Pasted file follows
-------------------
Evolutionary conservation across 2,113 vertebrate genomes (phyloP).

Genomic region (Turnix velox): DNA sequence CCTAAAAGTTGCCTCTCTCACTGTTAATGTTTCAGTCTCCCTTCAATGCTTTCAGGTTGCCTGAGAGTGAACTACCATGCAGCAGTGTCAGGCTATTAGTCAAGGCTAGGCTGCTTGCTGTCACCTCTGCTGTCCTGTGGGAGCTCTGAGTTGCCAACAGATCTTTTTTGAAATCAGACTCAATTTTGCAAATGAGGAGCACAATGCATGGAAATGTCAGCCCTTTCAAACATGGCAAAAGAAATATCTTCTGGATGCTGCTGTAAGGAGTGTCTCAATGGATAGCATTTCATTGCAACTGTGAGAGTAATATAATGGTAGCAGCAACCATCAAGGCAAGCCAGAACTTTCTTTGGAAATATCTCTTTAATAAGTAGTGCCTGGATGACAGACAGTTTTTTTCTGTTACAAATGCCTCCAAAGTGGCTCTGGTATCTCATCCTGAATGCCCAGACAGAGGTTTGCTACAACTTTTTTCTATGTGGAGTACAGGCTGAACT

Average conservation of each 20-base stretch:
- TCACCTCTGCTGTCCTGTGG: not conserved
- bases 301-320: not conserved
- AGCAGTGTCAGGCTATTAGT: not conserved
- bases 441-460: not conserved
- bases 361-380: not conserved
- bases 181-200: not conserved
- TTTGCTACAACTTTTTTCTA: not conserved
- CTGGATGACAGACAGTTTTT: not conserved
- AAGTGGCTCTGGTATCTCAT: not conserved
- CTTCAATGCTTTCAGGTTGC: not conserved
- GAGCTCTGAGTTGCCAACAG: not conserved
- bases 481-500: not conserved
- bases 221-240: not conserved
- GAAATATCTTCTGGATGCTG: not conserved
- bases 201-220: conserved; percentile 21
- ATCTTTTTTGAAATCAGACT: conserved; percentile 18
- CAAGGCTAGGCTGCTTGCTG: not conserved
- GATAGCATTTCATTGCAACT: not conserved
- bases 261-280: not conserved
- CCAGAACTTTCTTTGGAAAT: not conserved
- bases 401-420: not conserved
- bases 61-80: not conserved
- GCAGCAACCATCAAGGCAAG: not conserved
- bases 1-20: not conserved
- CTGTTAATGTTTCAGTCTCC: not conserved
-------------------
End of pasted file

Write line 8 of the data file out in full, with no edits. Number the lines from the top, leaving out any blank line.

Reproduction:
- bases 361-380: not conserved